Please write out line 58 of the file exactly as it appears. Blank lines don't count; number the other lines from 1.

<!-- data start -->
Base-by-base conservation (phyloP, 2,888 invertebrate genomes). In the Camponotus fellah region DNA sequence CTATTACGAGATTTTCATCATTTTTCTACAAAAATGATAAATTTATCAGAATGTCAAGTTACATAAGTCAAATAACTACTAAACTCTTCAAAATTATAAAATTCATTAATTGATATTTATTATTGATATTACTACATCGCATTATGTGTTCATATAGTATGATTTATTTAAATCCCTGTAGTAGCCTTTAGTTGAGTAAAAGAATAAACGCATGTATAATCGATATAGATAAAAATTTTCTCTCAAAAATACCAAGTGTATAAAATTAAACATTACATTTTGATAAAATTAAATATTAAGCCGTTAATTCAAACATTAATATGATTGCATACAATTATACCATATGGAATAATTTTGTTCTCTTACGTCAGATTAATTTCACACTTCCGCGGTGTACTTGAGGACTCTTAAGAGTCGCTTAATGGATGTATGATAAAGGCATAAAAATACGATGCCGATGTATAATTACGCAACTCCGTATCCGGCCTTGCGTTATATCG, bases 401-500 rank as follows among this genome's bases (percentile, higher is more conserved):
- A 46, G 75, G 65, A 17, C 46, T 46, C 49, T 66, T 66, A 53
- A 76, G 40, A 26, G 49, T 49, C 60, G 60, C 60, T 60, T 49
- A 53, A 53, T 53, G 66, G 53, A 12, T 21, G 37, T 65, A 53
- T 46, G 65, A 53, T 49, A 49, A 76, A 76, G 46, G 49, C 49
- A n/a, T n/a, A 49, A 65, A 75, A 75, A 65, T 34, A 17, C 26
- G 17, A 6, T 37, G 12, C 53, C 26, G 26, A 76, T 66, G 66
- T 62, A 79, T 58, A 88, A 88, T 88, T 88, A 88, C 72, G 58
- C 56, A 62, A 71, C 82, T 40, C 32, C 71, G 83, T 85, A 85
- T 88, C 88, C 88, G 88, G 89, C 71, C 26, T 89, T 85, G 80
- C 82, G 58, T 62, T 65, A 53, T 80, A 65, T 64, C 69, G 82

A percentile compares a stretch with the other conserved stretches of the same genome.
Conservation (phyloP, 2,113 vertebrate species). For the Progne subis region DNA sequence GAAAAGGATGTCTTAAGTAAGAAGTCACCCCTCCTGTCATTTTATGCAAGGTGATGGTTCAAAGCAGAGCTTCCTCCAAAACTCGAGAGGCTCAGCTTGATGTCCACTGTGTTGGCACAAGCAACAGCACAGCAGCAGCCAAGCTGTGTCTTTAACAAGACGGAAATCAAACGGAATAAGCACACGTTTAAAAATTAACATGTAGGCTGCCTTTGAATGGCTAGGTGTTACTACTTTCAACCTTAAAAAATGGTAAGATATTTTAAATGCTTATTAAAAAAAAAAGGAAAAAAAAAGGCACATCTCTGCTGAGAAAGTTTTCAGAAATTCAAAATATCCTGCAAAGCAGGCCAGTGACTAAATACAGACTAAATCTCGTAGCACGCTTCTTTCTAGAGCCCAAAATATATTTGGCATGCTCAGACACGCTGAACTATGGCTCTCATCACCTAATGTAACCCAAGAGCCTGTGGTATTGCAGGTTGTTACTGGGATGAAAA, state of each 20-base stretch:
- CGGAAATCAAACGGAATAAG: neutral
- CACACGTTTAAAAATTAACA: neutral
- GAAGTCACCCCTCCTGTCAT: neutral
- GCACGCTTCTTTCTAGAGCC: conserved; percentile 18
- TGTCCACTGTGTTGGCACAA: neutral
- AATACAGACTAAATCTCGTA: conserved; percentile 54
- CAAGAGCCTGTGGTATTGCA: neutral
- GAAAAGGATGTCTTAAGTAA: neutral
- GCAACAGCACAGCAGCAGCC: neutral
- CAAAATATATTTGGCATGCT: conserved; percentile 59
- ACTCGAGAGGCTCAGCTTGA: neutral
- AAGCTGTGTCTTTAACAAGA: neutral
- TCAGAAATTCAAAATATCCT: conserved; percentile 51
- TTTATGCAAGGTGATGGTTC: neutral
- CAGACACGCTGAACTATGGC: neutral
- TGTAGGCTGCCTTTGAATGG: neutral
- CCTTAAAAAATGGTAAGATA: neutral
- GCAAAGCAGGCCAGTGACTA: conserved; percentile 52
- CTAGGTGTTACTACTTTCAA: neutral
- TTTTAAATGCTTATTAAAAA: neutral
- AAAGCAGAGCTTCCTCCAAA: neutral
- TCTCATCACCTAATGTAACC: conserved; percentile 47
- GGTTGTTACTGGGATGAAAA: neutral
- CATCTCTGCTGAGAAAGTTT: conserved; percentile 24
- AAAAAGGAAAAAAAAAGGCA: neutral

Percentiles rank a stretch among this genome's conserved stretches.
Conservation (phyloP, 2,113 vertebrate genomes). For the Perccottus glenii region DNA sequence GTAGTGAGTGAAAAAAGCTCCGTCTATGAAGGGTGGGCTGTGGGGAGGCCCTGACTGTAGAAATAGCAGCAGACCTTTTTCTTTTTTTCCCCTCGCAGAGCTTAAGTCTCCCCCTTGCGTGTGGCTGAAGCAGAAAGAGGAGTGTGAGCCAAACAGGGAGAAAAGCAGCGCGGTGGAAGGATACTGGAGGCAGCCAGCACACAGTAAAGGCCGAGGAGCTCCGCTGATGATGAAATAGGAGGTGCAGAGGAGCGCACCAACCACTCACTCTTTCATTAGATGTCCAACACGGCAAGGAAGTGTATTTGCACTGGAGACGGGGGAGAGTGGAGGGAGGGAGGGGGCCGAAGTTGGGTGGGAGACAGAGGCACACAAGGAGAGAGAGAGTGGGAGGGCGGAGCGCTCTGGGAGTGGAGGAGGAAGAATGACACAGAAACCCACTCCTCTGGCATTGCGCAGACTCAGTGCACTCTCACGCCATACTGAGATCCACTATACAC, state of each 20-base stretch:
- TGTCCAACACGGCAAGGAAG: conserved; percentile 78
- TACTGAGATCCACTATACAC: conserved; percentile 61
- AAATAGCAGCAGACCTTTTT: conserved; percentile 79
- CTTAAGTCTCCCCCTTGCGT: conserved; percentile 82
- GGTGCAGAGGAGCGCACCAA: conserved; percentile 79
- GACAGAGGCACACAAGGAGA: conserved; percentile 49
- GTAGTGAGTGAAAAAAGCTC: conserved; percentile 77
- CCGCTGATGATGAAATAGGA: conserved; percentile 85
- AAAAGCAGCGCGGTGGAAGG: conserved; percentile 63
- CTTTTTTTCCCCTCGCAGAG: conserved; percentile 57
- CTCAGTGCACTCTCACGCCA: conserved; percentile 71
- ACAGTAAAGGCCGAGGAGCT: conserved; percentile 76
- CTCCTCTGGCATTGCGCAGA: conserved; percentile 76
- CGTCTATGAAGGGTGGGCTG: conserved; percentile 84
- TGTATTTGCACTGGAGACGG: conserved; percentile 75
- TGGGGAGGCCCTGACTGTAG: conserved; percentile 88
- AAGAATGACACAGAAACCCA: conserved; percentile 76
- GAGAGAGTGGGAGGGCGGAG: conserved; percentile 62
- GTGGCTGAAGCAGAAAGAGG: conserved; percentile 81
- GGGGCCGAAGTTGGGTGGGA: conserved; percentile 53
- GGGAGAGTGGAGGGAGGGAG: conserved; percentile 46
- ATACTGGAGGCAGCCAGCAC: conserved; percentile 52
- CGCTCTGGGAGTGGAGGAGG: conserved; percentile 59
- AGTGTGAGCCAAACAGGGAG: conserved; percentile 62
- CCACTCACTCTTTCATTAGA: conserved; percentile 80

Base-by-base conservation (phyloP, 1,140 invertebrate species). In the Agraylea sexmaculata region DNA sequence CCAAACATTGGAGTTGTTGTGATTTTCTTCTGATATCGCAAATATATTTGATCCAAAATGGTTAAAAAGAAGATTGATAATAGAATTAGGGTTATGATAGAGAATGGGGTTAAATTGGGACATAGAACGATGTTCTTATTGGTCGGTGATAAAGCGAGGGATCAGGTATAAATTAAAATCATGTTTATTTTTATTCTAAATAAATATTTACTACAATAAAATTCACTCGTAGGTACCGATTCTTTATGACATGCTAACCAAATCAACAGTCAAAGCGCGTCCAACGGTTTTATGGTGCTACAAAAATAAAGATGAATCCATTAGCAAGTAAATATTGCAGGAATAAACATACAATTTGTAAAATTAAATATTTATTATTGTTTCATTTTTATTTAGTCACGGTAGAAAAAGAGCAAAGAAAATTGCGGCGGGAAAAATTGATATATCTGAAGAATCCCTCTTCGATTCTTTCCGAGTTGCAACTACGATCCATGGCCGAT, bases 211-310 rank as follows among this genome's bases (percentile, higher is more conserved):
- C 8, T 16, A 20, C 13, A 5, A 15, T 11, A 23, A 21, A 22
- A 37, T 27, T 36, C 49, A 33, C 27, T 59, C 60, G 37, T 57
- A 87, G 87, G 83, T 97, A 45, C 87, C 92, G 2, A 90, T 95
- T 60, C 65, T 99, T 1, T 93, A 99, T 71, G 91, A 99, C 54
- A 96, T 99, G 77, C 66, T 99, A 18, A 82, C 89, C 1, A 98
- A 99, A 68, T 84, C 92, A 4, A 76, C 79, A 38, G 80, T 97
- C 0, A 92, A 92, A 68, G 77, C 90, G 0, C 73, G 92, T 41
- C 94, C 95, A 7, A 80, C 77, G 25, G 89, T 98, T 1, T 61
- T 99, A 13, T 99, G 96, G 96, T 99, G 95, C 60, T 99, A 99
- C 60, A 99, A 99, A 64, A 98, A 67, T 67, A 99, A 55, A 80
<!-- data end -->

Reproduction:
- GAGAGAGTGGGAGGGCGGAG: conserved; percentile 62